Some of England’s oldest churches are now offering overnight stays. Our scribe, Arielle Witter, gives us the lowdown on “champing”.
Could camping in a church, affectionately known as “champing”, be one of 2016’s more unusual travel trends? The Churches Conservation Trust certainly hopes so. Inspired by peer-to-peer travel sites such as Airbnb, the organisation has opened up some of England’s oldest churches to overnight guests, with profits going towards the maintenance of these ancient places of worship.
The trust, which looks after 347 churches across England, successfully trialled “champing” last year and has so far opened 10 of its churches to travellers – with more listings in the pipeline.
Now we know what you’re thinking: what’s the policy on, you know, getting intimate in the house of God? Well, though the trust’s churches, which are no longer used for regular worship, are still considered holy, guests are able to get up to what their conscience permits.
However, some guests may be too spooked for romance: though beautiful, these churches are definitely some of the eeriest and most eccentric places to stay in Britain. But if you fancy checking into one for the night, here are the 10 currently open for overnight guests.
1) All Saints, Aldwincle, Northamptonshire
Begin your champing adventure in the church that inspired it all. A stay in All Saints promises to be a celestial evening, with moonlight bouncing off its stained glass windows and lime washed walls throughout the night. During the day, adventure awaits: guests can canoe along the River Nene or stroll the nearby Nene Way, known for its lush meadows, woodlands and wildlife-rich wetlands.
2) St Cyriac and St Julitta, Swaffham Prior, Cambridgeshire
The 15th-century St Cyriac and St Julitta church has a splendid Georgian interior and comes with a working kitchen, free Wi-Fi and a bathroom, for those who want to champ in style. Despite these modern amenities, the church maintains its ecclesial charm with its octagonal bell tower and excellent acoustics, helping guests hear all the things that go bump in the night.
3) St John’s, Duxford, Cambridgeshire
Dating back to 1140, the walls of St John’s church are inscribed with medieval graffiti, offering champers a glimpse into its ancient history. By day, guests can cycle along local bike routes, or visit nearby Cambridge, before bedding down in this historic bolthole. Drift off thinking about the church’s medieval worshippers, who also used the walls to sharpen their arrows, creating grooves that are still visible today.
4) St Martin, Colchester, Essex
You might want to sharpen your theatrical skills before staying in St Martin’s: this simple structure was formerly a theatre. Located in the centre of England’s oldest Roman town, Colchester, some of the building’s bricks are rumoured to be from earlier Roman structures and date back to around 200 AD. Before night falls, champers can learn about Roman history in the nearby Temple of Claudius.
5) All Saints, West Stourmouth, Kent
This Saxon church will guarantee champers a restful evening amid a wooded sanctuary. Rebuilt after a 1382 earthquake, the building reflects the skills of craftsmen from subsequent centuries. Though champers will spend a quiet evening nestling amongst the trees, there’s no shortage of activities during the day: guests can pedal their way over to nearby Canterbury, or canoe in the Stodmarsh National Nature Reserve.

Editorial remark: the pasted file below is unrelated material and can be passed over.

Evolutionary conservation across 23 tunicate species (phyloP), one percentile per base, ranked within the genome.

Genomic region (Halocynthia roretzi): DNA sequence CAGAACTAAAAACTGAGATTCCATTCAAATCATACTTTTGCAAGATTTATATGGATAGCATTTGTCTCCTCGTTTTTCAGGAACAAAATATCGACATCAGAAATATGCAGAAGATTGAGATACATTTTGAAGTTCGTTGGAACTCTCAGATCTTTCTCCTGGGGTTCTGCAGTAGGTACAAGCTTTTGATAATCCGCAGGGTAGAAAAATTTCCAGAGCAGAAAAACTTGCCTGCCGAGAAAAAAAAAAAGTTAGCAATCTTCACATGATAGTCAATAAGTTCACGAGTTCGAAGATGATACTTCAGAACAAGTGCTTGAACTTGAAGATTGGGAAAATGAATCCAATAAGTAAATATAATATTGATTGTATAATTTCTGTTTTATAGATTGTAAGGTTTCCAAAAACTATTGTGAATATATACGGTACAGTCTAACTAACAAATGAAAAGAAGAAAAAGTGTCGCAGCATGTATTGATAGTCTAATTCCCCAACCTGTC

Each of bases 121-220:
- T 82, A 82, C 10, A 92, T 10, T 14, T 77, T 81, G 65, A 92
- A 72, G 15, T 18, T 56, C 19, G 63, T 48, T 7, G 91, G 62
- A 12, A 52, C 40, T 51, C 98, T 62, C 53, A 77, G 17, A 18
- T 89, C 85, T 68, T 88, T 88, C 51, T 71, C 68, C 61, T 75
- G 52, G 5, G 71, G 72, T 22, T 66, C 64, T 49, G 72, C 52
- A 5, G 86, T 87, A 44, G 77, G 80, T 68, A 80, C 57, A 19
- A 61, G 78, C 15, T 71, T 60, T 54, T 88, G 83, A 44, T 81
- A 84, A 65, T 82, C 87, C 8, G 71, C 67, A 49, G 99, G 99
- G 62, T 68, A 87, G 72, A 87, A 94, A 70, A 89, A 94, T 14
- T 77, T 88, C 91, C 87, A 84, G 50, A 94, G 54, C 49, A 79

6) St Mary, Fordwich, Kent
Located in England’s oldest church town, on the banks of the River Stour, St Mary’s is somewhat crooked thanks to severe flooding many centuries ago. As well as a skewwhiff charm, the structure exhibits a smorgasbord of ancient craftsmanship, with a stone shrine dating back to 1100 and stained glass windows dating back to the 14th century. After a night in the church, champers can walk the legendary St Augustine’s Way.
7) St Andrew, Ufford, Cambridgeshire
St Andrew’s in Cambridgeshire is the latest church to open its doors to champers. Perched atop a grassy hill, the 14th-century place of worship overlooks the Welland Valley and providing champers with exceptional views. Boasting an organ and a plethora of hidden nooks, St Andrew’s maintains its medieval charm. Restless guests can explore the village of Ufford, nearby nature reserves, like Caster Hanglands, and neighbouring towns such as, Stamford or Peterborough.
8) St Peter and St Paul, Albury Park, Surrey
Before champing in the church of St Peter and St Paul, champers should know that it was the location for the third wedding in Four Weddings and a Funeral. Movie history aside, the church is home to an ornate mortuary chapel designed by Augustus Pugin, better known as “God’s architect”. Local attractions include Albury Park, a Grade II-listed country house, and the Surrey Hills Area of Outstanding Natural Beauty. The River Wey is also close by.
9) St Peter, Claydon, Suffolk
Another St Peter, this church overlooks the gorgeous Gipping Valley. Dating back to Saxon times, the interior is a contrast of colours, with dark church pews alongside white walls and colourful stained glass windows. Champers seeking a little adventure can sail down the nearby River Orwell with Viking Mariners, and cycle or walk along designated local paths.
10) St Michael the Archangel, Booton, Norfolk
The bucolic St Michael the Archangel has a unique connection to historical figures. The church’s rector, Whitwell Elwin, was not only a good friend of Charles Darwin, but also a distant relative of Pocahontas. As well as a rich history, the church is a good base for various outdoor activities: adventurous champers can boat, paddleboard, snorkel or canoe along the River Bure, and cycle, trek or horse ride along Marriot’s Way.
NEED TO KNOW
Prices start at £60 per person, per night. For more information visit www.champing.co.uk or contact the Churches Conservation Trust (www.visitchurches.org.uk).